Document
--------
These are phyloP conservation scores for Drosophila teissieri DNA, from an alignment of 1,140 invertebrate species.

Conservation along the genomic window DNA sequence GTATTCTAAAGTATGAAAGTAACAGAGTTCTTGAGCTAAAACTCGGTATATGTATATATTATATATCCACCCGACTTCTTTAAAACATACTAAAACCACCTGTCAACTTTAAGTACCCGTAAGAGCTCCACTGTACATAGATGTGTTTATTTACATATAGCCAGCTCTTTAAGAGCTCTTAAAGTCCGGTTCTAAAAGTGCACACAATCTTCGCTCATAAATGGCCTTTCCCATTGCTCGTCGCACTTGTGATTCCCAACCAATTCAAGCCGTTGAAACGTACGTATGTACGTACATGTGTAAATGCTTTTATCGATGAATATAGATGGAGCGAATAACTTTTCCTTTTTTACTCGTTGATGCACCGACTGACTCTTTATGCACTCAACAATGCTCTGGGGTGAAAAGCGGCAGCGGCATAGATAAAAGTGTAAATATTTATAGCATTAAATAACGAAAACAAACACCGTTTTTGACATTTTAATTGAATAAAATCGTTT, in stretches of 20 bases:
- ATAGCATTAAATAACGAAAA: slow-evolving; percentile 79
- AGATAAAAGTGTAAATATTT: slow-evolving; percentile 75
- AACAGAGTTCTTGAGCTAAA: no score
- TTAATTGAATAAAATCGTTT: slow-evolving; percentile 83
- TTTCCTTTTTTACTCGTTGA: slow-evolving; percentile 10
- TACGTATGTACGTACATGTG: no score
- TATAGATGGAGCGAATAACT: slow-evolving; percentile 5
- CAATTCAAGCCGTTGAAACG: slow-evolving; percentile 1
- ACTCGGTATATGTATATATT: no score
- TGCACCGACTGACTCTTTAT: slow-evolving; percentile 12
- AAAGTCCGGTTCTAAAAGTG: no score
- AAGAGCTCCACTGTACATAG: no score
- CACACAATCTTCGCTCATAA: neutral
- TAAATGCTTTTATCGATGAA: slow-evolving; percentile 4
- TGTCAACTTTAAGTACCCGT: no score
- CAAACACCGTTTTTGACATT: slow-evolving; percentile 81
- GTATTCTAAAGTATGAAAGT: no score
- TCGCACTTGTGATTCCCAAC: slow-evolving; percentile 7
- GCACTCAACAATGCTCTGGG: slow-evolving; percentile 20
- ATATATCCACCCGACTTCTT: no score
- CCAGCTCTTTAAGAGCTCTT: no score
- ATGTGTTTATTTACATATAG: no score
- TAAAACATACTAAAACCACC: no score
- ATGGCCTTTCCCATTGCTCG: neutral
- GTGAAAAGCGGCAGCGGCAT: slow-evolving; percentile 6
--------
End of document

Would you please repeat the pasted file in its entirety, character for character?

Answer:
These are phyloP conservation scores for Drosophila teissieri DNA, from an alignment of 1,140 invertebrate species.

Conservation along the genomic window DNA sequence GTATTCTAAAGTATGAAAGTAACAGAGTTCTTGAGCTAAAACTCGGTATATGTATATATTATATATCCACCCGACTTCTTTAAAACATACTAAAACCACCTGTCAACTTTAAGTACCCGTAAGAGCTCCACTGTACATAGATGTGTTTATTTACATATAGCCAGCTCTTTAAGAGCTCTTAAAGTCCGGTTCTAAAAGTGCACACAATCTTCGCTCATAAATGGCCTTTCCCATTGCTCGTCGCACTTGTGATTCCCAACCAATTCAAGCCGTTGAAACGTACGTATGTACGTACATGTGTAAATGCTTTTATCGATGAATATAGATGGAGCGAATAACTTTTCCTTTTTTACTCGTTGATGCACCGACTGACTCTTTATGCACTCAACAATGCTCTGGGGTGAAAAGCGGCAGCGGCATAGATAAAAGTGTAAATATTTATAGCATTAAATAACGAAAACAAACACCGTTTTTGACATTTTAATTGAATAAAATCGTTT, in stretches of 20 bases:
- ATAGCATTAAATAACGAAAA: slow-evolving; percentile 79
- AGATAAAAGTGTAAATATTT: slow-evolving; percentile 75
- AACAGAGTTCTTGAGCTAAA: no score
- TTAATTGAATAAAATCGTTT: slow-evolving; percentile 83
- TTTCCTTTTTTACTCGTTGA: slow-evolving; percentile 10
- TACGTATGTACGTACATGTG: no score
- TATAGATGGAGCGAATAACT: slow-evolving; percentile 5
- CAATTCAAGCCGTTGAAACG: slow-evolving; percentile 1
- ACTCGGTATATGTATATATT: no score
- TGCACCGACTGACTCTTTAT: slow-evolving; percentile 12
- AAAGTCCGGTTCTAAAAGTG: no score
- AAGAGCTCCACTGTACATAG: no score
- CACACAATCTTCGCTCATAA: neutral
- TAAATGCTTTTATCGATGAA: slow-evolving; percentile 4
- TGTCAACTTTAAGTACCCGT: no score
- CAAACACCGTTTTTGACATT: slow-evolving; percentile 81
- GTATTCTAAAGTATGAAAGT: no score
- TCGCACTTGTGATTCCCAAC: slow-evolving; percentile 7
- GCACTCAACAATGCTCTGGG: slow-evolving; percentile 20
- ATATATCCACCCGACTTCTT: no score
- CCAGCTCTTTAAGAGCTCTT: no score
- ATGTGTTTATTTACATATAG: no score
- TAAAACATACTAAAACCACC: no score
- ATGGCCTTTCCCATTGCTCG: neutral
- GTGAAAAGCGGCAGCGGCAT: slow-evolving; percentile 6